- Nigeria has become the 78th country to assent to the Vienna Convention on Road Signs and Signals
- This was disclosed by the United Nations chief of Treaty Section, Santiago Villalpando
- Nigerian delegation presented the instrument of accession to the convention on Thursday, October 18, in New York
The United Nations has said Nigeria is the 78th country to assent to the Vienna Convention on Road Signs and Signals as the country presented its endorsement on Thursday, October 18.
Chief of the Treaty Section of the UN, Santiago Villalpando, stated this at the presentation of the Instrument of Accession to the Vienna Convention by the corps marshal of Nigeria’s Federal Road Safety Corps, Dr Boboye Oyeyemi.
The News Agency of Nigeria (NAN) reports that the convention is a multilateral treaty designed to increase road safety and aid international road traffic by standardising the signing system for road traffic in use internationally.
Legit.ng gathers that Nigeria is also among the few countries in Africa to have assented to the Vienna Convention adopted by the UN General Assembly on November 8, 1968, and entered into force on May 21, 1977.
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By presenting its assent to the UN, Nigeria has deposited its instruments of ratification, acceptance, approval or accession with the depository.
Villalpando, at the historic event in New York, commended Nigeria for taking the bold decision and for its commitment to implementing the Vienna Convention on Road Signs and Signals.
Speaking after the presentation, Oyeyemi described it as a great achievement for President Muhammadu Buhari, who ensured that Nigeria lived up to its commitment to the UN and other international obligations.
Oyeyemi said the UN secretary general’s special envoy for Road Safety, Jean Todt, visited Nigeria in 2017 and observed that the country had not assented to the relevant UN Transport Conventions and Agreements as well as the implementation of same.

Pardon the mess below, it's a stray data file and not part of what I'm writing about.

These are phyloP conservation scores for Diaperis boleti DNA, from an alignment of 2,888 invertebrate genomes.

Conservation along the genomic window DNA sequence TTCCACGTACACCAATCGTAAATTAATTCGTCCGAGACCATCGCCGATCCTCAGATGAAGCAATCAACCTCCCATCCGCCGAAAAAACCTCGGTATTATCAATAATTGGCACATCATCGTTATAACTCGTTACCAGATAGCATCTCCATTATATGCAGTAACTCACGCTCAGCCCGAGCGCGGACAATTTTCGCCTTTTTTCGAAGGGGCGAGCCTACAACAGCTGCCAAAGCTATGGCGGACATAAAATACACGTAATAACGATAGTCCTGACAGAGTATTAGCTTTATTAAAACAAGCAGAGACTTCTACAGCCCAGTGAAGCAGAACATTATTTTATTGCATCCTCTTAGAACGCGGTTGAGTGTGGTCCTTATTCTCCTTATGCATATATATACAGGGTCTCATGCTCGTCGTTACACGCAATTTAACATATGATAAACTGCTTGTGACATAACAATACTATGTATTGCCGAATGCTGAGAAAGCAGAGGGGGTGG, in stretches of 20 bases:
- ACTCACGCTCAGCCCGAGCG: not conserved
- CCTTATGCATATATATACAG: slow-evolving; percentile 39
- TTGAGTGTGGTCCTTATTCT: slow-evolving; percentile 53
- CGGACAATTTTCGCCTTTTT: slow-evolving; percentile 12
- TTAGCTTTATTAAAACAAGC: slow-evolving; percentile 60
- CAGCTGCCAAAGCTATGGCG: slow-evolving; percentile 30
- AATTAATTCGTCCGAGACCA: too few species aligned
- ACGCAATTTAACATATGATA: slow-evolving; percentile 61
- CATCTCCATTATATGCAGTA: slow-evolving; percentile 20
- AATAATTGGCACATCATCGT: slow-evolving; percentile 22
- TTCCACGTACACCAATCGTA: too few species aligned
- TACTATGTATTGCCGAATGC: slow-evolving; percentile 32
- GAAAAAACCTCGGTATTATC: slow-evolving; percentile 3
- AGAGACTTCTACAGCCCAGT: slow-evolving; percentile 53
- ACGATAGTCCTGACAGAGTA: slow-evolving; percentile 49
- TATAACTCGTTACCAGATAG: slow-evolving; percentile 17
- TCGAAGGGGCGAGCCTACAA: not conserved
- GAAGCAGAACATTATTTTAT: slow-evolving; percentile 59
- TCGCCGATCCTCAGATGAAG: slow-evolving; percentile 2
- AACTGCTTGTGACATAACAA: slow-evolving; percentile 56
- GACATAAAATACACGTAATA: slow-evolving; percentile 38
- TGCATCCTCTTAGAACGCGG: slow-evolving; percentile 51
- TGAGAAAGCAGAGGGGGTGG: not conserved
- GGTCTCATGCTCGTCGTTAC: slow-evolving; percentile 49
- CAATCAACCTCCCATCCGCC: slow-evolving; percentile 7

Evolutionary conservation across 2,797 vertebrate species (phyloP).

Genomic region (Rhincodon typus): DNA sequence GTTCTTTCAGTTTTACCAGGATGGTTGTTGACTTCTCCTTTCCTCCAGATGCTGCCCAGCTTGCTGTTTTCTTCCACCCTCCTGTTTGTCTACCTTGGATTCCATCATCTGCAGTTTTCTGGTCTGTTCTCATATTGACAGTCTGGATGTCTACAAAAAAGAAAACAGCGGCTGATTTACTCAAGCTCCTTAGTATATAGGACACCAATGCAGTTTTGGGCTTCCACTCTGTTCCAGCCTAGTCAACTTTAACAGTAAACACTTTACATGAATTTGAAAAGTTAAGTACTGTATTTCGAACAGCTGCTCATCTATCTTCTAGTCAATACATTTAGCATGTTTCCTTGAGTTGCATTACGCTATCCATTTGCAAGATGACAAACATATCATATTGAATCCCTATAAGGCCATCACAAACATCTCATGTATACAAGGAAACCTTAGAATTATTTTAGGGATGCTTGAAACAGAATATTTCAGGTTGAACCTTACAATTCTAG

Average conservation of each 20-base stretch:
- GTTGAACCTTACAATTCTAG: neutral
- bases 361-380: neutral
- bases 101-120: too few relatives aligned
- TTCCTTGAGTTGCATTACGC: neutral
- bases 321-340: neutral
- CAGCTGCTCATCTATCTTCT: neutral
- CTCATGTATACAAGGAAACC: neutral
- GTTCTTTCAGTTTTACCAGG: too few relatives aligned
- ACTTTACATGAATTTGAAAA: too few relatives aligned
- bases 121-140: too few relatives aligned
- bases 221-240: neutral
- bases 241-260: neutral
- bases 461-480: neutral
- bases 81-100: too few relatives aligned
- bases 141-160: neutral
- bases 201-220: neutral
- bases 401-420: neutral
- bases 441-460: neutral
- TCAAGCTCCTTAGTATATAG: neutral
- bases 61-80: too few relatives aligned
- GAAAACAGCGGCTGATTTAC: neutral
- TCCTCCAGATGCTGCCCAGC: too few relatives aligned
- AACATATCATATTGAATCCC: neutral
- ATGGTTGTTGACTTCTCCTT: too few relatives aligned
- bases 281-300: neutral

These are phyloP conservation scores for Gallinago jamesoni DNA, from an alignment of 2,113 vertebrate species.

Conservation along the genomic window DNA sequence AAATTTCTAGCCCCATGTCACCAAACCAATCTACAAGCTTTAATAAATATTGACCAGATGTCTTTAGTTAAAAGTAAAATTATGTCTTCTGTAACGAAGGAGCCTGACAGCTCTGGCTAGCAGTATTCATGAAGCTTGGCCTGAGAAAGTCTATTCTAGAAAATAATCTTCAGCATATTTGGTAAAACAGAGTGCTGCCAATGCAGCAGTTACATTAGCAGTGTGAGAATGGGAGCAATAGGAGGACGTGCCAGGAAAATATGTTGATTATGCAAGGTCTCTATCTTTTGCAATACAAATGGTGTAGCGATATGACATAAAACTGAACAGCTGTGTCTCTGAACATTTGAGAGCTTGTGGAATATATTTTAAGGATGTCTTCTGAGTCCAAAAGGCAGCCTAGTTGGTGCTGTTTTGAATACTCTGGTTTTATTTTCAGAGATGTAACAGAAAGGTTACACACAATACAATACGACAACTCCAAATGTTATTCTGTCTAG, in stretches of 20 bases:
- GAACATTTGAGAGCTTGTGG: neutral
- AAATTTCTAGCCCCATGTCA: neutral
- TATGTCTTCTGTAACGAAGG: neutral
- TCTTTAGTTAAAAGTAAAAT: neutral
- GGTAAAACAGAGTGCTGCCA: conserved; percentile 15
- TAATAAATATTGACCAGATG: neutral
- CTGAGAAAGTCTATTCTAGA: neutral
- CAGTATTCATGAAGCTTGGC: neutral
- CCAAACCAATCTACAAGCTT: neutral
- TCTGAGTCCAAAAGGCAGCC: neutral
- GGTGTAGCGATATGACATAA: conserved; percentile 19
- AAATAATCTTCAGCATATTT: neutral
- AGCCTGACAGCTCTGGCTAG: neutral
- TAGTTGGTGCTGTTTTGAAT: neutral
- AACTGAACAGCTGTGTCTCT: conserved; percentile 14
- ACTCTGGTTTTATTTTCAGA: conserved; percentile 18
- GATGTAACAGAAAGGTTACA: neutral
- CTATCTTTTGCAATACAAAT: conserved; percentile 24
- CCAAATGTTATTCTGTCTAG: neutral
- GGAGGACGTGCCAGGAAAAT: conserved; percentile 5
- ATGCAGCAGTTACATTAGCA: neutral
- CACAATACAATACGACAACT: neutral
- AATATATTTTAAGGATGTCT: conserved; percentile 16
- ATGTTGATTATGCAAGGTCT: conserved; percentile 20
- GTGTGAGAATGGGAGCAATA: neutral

These conventions are the Geneva Convention on Road Traffic of 1949, Vienna Convention on Road Signs and Signals of 1968, and the Convention concerning Customs Facilities for Touring of 1954.
Others were Additional Protocol to the Convention concerning Customs Facilities for Touring, relating to Importation of Tourist Publicity Documents and Materials of 1954, and Customs Convention on the Temporary Importation of Private Road Vehicles of 1954.
Oyeyemi said Todt wrote to the then Acting President Yemi Osinbajo, who asked for necessary information before it was passed to the ministry of justice, which prepared the gazette and passed to the Federal Executive Council, which gave approval.
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He added: “The implication of this now is that Nigeria has acceded to the six conventions on Road Traffic and Road Safety, which is a landmark in the history of the country.
“All these have been pending but with the passion of Mr President towards road safety management in Nigeria, we are happy that the country has fully complied with the United Nations resolution for Member Nations to assent to this convention.
“And Nigeria became today the 78th country that is signatory and acceded to the United Nations Conventions on Road Traffic and Road Signs."
Meanwhile, Legit.ng previously reported that the Ogun state command of the Federal Road Safety Corps (FRSC), announced that the Sagamu-bound carriage way on the Lagos/Ibadan Expressway would be closed down for reconstruction work for a period of 18 weeks.
This was contained in a statement signed by the public education officer, Route Commander Florence Okpe, in Abeokuta.
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